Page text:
The Proof Is in the Outcomes

Outcomes data provide patients with an inside look at cancer centers’ performance records.

By Laurie Wertich

For most big decisions and purchases, we do our homework, read reviews, and ask for recommendations. If you need a new hairdresser, you look around for someone with a great haircut and ask for a referral. If you’re trying to choose a new restaurant, you may pore over online reviews. You want to make sure these businesses have good outcomes before you subject yourself to their services.

So why should it be any different with cancer treatment? If your chances of survival were significantly different based on where you chose to undergo treatment, wouldn’t you want to know? If you had a rare cancer and there was a cancer center with documented success in treating rare cancers, wouldn’t you be interested in which one?

It turns out some cancer centers have realized that patients want to know more and have begun to offer a valuable resource: their outcomes data. 

Understanding

Outcomes Data

Outcomes data is a broad term used to refer to the collection of data summarizing the outcomes of cancer treatment. The data may include information about incidence, treatment, survival, recurrence, mortality, and treatment complications.

Until fairly recently, patients interested in reviewing data related to their diagnosis had one major source of this information: the Surveillance, Epidemiology, and End Results (SEER) registry, maintained by the National Cancer Institute, which is a general database of cancer statistics gleaned from individual US cancer registries. The SEER database provides information on incidence, prevalence, survival, and mortality for more than 40 types of cancer. The public database compiles and analyzes the data in numerous ways, providing information about average survival rates, age at diagnosis, and even prevalence of cancer types based on ethnicity.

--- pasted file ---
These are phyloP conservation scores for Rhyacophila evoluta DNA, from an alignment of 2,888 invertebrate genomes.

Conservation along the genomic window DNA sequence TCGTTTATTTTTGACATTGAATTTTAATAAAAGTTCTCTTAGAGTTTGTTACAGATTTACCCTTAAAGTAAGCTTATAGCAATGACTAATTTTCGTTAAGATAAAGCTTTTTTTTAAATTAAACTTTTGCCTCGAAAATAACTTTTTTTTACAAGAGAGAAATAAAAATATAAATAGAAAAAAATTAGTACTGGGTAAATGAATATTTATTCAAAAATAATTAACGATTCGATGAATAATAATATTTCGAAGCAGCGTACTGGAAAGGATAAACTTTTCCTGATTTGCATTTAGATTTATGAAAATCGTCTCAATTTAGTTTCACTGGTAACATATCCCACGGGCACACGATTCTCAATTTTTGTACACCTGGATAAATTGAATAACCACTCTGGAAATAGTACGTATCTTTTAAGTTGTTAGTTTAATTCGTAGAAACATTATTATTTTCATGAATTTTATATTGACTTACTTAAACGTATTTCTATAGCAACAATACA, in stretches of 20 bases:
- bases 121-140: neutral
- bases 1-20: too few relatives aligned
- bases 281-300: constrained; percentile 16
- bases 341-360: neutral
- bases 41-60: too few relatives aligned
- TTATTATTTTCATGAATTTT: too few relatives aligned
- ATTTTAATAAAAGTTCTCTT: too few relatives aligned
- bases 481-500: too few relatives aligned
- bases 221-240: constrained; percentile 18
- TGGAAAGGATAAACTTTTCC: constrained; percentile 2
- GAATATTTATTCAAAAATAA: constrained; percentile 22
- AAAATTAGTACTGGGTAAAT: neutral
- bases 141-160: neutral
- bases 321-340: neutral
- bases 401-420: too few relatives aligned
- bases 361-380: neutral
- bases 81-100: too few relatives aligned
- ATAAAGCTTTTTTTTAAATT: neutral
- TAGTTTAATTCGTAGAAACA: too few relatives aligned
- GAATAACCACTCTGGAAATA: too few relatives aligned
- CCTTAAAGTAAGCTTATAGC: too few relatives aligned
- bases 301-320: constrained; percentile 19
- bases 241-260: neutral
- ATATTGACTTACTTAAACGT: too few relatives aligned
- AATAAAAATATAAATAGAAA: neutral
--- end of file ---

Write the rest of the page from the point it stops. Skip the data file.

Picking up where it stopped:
The SEER database provides a benchmark. It’s a collection of data that paints the big picture in terms of cancer incidence and trends. What it doesn’t provide is the smaller picture: what are the outcomes at individual cancer centers, and are some cancer centers better than others at treating certain cancers?